5 Major Differences Between Both Versions of Verdi’s ‘Macbeth’

(Credit: Metropolitan Opera) A few major moments in "Macbeth" were revised between 1847 and 1865.

On March 14, 1847, Giuseppe Verdi premiered his version of “Macbeth” to roaring disapproval. It would take another two decades to premiere an updated version of an opera he deemed among his finest accomplishments.

While the changes are nowhere near as wild as those for “Don Carlo,” “Simon Boccanegra” or even “La Forza del Destino,” there are a few major differences between both versions of this great work. Here’s a look.

Lady Macbeth’s Original Aria

Of Lady Macbeth’s arias, “La Luce Langue” might be the finest from a dramatic standpoint. The character’s dark side is portrayed in all its splendor with music descending into the very depths of her voice, expressing her great evil. In contrast to her other arias from the first act, which show her power, this one shows an emotional descent.

But it did not exist in the original version of the opera. In its place was the florid “Trionfai! Securi alfine.” While certainly an engaging piece filled with fiendish coloratura, it does not add a new dimension to her character, hueing rather closely to her drinking song a few scenes later.

A Ballet

This was a must, considering that the 1865 revision was to be showcased in Paris. It remains omitted these days, but it could add new insight into Macbeth’s psyche after learning of the prophecy, assuming it is in the right hands.

Patria Oppressa

The glorious chorus that opens Act 4 of the opera was also a creation in 1865. The original version actually invoked Scotland directly in its title. As is to be expected, this version of the chorus feels more at home in an early Verdi opera, the harmonies and melodic line more straight-forward. Whereas the revised version sets a haunting mood that leaves the listener chilled for the rest of the evening, the original chorus grabs you emotionally right away, but hardly feels all that different from better chorus passages that Verdi wrote before or after (“Va pensiero” anyone?).

The End of Act 3

Macbeth once had an aria to conclude his big encounter with the witches. But in revising the opera, Verdi decided to bring back the Lady and have the two engage in a potent “Vendetta” duet that seals their fate. Macbeth’s aria really adds little to his power, showing his conflict over the latest prophecies but hardly developing his character any further than it had already been. The duet strengthens the resolve of the couple, pushing them to the true brink of madness as they scream for more violence, the two finally openly on the same side.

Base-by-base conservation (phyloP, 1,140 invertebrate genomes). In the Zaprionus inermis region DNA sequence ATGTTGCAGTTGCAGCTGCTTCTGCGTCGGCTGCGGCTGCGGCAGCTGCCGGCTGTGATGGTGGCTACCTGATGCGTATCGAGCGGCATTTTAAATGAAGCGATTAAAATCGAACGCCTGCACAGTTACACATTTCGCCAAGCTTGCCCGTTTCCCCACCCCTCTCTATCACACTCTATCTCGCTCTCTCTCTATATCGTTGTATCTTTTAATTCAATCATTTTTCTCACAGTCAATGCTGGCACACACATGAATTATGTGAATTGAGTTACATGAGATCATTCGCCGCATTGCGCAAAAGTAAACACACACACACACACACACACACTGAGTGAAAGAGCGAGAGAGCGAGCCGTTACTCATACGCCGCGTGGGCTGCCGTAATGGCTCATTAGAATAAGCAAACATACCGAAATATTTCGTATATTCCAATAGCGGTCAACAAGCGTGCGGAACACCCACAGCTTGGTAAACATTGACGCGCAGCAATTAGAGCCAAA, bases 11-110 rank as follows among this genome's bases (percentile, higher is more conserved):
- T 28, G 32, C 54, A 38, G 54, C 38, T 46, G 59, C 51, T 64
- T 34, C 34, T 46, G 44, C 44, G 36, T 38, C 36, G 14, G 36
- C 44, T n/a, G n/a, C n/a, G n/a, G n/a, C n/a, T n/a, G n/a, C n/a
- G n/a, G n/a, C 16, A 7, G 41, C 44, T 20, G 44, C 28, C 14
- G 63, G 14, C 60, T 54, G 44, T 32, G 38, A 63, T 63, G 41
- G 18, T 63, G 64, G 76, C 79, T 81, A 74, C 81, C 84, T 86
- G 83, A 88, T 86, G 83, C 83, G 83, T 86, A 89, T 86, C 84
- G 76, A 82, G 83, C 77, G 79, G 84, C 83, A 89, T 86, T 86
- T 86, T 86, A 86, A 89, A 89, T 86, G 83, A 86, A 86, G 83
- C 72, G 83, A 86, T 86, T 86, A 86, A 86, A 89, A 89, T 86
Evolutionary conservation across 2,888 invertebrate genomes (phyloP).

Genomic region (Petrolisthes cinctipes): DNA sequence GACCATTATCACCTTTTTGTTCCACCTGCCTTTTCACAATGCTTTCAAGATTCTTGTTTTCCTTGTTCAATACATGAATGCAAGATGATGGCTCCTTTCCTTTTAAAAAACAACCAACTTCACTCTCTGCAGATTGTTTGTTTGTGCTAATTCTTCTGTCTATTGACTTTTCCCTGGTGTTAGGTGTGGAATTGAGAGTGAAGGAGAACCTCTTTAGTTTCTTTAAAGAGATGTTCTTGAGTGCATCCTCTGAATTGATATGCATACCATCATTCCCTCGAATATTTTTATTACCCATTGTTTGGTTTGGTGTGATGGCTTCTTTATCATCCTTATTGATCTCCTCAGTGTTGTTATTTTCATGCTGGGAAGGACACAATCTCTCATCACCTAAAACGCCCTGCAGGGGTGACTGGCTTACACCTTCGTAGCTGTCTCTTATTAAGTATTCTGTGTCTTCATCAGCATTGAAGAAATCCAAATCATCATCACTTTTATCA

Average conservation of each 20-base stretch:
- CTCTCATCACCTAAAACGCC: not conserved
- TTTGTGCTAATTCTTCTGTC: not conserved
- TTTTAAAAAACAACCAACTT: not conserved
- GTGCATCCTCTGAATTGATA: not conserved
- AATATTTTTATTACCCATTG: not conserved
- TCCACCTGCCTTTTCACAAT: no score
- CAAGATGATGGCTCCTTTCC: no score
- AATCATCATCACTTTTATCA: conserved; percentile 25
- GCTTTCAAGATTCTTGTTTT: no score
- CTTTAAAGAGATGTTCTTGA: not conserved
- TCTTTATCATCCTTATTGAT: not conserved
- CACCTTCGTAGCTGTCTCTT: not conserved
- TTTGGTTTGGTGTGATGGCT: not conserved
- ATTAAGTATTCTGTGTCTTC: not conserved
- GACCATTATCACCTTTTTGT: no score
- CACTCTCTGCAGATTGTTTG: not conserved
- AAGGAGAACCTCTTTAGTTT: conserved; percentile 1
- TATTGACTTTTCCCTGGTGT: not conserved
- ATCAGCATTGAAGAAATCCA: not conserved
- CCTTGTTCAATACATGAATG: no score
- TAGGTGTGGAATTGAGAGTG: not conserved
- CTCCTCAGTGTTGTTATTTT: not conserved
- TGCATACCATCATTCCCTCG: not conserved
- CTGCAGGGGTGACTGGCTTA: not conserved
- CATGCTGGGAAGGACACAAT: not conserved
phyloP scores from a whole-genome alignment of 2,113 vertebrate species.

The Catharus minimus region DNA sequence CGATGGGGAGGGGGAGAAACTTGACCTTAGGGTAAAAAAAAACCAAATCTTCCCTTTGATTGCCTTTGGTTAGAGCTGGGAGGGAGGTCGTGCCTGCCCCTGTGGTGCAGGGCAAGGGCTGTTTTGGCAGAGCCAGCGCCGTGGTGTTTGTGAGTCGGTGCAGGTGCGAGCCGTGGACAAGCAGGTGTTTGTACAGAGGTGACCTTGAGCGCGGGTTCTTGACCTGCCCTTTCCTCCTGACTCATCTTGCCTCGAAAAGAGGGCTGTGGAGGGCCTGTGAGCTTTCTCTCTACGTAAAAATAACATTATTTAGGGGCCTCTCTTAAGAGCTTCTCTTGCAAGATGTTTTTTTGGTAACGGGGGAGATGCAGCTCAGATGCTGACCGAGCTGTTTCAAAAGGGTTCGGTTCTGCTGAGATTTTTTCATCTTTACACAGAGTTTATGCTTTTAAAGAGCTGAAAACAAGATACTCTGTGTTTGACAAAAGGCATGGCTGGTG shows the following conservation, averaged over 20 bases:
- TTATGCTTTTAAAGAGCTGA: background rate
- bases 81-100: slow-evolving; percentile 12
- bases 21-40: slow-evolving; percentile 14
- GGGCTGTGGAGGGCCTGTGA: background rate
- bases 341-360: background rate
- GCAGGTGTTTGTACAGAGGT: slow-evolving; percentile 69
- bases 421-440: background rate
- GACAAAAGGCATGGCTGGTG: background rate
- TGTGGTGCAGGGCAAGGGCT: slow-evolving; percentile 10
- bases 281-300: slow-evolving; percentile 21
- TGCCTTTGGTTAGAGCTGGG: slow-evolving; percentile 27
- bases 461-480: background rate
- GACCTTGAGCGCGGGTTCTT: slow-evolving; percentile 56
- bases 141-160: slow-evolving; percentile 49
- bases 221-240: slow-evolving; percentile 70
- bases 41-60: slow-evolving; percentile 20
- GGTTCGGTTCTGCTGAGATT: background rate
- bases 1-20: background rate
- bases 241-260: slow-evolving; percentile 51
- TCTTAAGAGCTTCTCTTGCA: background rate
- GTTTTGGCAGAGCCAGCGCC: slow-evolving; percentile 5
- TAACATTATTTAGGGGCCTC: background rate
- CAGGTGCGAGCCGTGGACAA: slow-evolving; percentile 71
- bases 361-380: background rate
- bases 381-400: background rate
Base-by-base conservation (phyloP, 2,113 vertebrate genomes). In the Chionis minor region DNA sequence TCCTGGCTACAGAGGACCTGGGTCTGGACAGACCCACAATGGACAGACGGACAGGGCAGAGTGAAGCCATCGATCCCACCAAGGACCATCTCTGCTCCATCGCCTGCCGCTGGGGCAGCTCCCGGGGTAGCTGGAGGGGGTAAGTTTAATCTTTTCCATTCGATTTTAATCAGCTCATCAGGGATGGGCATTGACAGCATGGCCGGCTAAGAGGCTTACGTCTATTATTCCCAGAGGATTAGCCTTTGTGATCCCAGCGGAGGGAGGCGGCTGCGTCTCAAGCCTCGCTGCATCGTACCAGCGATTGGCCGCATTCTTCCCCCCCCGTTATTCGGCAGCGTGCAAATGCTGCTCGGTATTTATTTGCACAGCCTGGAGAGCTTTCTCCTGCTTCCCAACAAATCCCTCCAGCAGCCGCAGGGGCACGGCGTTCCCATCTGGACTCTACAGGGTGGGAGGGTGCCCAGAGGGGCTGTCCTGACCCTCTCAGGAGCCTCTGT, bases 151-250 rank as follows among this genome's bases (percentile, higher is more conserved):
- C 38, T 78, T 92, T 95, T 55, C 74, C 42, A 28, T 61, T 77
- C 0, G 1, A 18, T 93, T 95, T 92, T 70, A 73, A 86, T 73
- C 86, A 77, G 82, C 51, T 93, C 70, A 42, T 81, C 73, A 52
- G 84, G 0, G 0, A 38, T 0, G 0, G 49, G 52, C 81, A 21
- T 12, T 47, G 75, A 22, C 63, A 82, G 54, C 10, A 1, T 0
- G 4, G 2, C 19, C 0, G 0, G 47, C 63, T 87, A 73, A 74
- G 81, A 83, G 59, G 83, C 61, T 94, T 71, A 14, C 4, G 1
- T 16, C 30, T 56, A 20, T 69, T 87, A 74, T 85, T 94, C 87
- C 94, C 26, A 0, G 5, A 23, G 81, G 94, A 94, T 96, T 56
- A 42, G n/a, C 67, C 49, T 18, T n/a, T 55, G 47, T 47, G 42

The Finale

We could divide this up into sections, but the bottom line is that everything from the opening of the scene all the way through to the final notes are one massive revision. Macbeth’s vocal lines are altered as he calls his troops to follow him into battle. The entire battle music in 1847 sounds nothing like the 1865 result, sounding more akin to something one might find in a Donizetti opera instead of a Verdi work. The 1865 music instead is set in fugue structure, giving the entire sequence formality and chaos at the same time. Macbeth ended the original version with a brief aria. While it gives the titular character the final work, the passage is actually quite anticlimactic when propped up next to the celebratory chorus that ends the 1865 edition of the opera.

Which version of the operatic Scottish play do you like better?

Want to read other similar essays and analysis on Verdi’s greatest operas? 

You can read on the Religious structure in “Otello,” or Verdi’s celebration of Bel Canto traditionsin that same progressive work. 

Or check out how “Don Carlo” is an opera about abject failure.

We also look at the variations between the different versions of “Don Carlo.

Or maybe looking at the evolution of religion and its portrayal in Verdi is more your style?

Or how his style evolves from the seeds planted in “Ernani” and “Nabucco.”

We also look at the 5 best musical moments of “Un Ballo in Maschera” or how four duets make up the backbone of “La Forza del Destino.” There is also a look at the major motif of “Simon Boccanegra.”


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About the Author

David Salazar
Prior to creating OperaWire, DAVID SALAZAR, (Editor-in-Chief) worked as a reporter for Latin Post where he interviewed major opera stars including Placido Domingo, Anna Netrebko, Vittorio Grigolo, Diana Damrau and Rolando Villazon among others. His 2014 interview with opera star Kristine Opolais was cited in a New York Times Review. He also had the opportunity of interviewing numerous Oscar nominees, Golden Globe winners and film industry giants such as Guillermo del Toro, Oscar Isaac and John Leguizamo among others. David holds a Masters in Media Management from Fordham University. During his time at Fordham, he studied abroad at the Jagiellonian University in Poland. He also holds a dual bachelor’s from Hofstra University in Film Production and Journalism.

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